'Dog Man Star’ (1994) was the best Bowie album in years, drawing on his ‘Diamond Dogs’ phase (the title's almost an anagram), and shows a really conscious attempt by the group to make a big Album, and prove they hadn't played all their best shots on their debut. Again, there are some irresistible tracks like ‘We are the Pigs’, and ‘The Wild Ones’, but during the making of the album a rift had developed between Brett Anderson and musical mainman Brett Butler, resulting in the guitarist's departure, something that both older and wiser parties seem to regret now. Personally, if anyone's wanting to get just one of these reissues, ‘Dog Man Star’ would be my choice.
By the time of ‘Coming Up’ (1996) Suede had been reinforced by keyboard player/Nick Cave lookalike Neil Codling and 17yr old guitar man Richard Oakes. This was their biggest-selling album - providing no less than five, count 'em!, hit singles - and marked a conscious attempt at moving away from the sound of the first two albums by making a full-on pop record. There are some great tracks here like ‘Trash’, ‘Saturday Night’, and ‘The Beautiful Ones’, but elsewhere the first cracks were starting to appear. Their lyrics had always ricocheted between the sublime and the ridiculous, and ‘Filmstar’, for example, is pure fridge-magnet cliche.
‘Head Music’ didn't come out till '99, by which time a lot of things had changed. Brett Anderson makes a spirited defence of the album in his sleevenote, but recognises that by this stage his addictions were becoming a serious obstacle to the group's music and day-to-day functioning. It's a perfectly serviceable record, and loved by many Suede fans, but somehow it just doesn't engage like the other albums. At this point, readers, I must confess ... there is another album in the series ‘A New Morning’, which I've never heard, but after listening to these four I've od'd on Suede and am in danger of waking up with a floppy fringe. Ultimately, Suede started to run out of steam and lost certainty in their direction at the worst time possible. By 1996 it was much easier for the music biz to market endless Kinks-copyists and Beatles-karaoke acts, and Suede found themselves elbowed aside by a bunch of lesser acts. Their return fifteen years later isn't one that many people expected - it'll be interesting to see if there's to be a new chapter in the Suede story.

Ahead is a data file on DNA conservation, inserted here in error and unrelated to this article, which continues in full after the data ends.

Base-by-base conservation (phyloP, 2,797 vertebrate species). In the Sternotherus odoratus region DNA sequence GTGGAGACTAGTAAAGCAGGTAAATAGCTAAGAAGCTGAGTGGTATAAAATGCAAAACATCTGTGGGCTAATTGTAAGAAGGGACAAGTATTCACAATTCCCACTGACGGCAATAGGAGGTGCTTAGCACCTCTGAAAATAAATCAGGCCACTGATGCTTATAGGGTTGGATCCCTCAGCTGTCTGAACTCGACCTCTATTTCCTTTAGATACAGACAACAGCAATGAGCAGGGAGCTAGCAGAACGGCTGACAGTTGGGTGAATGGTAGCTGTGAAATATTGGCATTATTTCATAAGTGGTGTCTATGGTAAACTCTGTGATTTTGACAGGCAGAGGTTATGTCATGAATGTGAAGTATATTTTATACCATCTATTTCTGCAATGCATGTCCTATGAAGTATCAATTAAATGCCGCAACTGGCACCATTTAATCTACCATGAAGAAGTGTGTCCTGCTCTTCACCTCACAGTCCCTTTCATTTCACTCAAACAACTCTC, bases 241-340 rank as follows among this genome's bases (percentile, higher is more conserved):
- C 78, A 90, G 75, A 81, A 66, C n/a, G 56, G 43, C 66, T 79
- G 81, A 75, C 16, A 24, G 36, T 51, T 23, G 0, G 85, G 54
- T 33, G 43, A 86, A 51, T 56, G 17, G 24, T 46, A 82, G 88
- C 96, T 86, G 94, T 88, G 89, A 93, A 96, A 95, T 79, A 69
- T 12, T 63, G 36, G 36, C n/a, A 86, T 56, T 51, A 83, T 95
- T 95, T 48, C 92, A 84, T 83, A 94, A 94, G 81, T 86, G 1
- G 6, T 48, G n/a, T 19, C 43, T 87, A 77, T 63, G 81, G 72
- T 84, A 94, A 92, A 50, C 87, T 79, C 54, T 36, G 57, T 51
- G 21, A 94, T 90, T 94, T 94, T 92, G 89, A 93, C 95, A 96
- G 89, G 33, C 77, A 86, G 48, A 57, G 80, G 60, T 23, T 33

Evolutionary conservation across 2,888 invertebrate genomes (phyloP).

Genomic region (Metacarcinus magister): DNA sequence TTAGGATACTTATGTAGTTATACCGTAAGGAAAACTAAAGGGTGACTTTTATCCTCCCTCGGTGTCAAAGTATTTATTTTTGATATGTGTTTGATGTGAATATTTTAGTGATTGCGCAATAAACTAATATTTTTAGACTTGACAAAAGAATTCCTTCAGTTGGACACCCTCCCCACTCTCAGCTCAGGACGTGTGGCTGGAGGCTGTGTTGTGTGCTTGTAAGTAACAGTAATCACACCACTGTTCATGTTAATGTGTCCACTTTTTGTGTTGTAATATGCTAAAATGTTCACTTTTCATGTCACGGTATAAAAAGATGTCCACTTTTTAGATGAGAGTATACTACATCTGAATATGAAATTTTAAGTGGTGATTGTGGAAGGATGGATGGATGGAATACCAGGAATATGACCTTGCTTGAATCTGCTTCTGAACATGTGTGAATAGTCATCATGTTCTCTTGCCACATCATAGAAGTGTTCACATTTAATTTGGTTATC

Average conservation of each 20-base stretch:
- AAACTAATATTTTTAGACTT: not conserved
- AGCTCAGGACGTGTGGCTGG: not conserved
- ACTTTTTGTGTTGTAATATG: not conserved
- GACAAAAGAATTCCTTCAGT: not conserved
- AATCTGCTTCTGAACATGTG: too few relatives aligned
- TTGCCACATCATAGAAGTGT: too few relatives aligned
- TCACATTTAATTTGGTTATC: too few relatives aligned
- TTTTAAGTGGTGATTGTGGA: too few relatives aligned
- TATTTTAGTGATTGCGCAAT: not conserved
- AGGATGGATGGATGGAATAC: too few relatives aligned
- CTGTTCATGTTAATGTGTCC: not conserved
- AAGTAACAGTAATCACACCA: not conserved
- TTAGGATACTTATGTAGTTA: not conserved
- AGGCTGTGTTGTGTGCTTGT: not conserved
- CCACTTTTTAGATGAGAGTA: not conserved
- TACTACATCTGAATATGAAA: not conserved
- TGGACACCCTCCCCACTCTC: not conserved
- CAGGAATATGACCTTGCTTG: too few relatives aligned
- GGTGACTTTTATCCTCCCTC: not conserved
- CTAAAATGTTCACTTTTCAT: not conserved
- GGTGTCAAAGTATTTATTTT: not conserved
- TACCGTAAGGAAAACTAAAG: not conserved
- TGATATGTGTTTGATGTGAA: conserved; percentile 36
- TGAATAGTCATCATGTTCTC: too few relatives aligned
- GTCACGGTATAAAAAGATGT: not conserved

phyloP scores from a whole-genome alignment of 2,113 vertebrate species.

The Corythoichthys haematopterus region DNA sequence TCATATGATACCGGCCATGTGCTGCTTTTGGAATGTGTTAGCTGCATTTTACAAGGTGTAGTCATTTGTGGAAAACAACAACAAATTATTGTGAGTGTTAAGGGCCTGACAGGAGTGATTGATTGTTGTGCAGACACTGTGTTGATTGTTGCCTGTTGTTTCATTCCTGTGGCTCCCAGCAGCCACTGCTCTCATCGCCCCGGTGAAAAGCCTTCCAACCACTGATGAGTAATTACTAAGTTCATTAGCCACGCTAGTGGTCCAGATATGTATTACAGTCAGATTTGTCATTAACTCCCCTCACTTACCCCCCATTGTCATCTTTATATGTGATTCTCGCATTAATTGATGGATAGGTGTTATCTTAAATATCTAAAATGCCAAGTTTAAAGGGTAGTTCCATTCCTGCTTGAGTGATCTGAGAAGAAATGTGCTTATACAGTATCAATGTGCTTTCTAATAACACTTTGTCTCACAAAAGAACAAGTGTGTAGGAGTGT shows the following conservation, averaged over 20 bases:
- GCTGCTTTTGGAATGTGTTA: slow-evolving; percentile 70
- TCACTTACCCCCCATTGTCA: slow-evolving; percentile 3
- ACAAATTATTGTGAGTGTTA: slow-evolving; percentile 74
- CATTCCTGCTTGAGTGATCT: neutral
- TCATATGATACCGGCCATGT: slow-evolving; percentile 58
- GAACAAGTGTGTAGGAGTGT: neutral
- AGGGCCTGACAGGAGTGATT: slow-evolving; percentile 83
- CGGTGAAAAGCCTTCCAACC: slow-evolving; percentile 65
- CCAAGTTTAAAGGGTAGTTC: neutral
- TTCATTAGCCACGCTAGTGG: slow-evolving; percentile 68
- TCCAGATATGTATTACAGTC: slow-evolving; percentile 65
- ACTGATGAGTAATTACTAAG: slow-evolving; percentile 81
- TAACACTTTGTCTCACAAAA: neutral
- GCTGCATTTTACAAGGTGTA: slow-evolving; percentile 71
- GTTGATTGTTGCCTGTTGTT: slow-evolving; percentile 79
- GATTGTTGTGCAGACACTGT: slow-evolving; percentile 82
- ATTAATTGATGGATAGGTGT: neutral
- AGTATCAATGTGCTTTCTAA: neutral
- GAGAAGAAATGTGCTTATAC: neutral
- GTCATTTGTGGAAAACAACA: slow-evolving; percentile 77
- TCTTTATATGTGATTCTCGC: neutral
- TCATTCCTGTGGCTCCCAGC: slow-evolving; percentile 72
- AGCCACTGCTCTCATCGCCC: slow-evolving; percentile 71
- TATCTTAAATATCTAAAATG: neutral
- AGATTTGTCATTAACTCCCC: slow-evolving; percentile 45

And - finally! - I sometimes feel like I'm yelling in an empty house when I do my roots reggae thing here, but if you've ever succumbed to the swirling melodica-thru-the-smoke sounds of Augustus Pablo, check out ‘Message Music’. I was suspicious to begin with due to the post-classic Roots era dates - 1986-1994 takes it into the Digi-Dancehall period, which saw off the reputations of several older stars who tried to follow fashion. Instead it shows how Pablo was an innovative enough musician to take on the new technology and see how he could use it, rather than being taken over by it. Try ‘Java Instrumental’ or ‘Ammagiddeon Dub’ for starters. There are quite a few poor-value Pablo compilations out there - this definitely isn't one of them.
Review by Den Bowne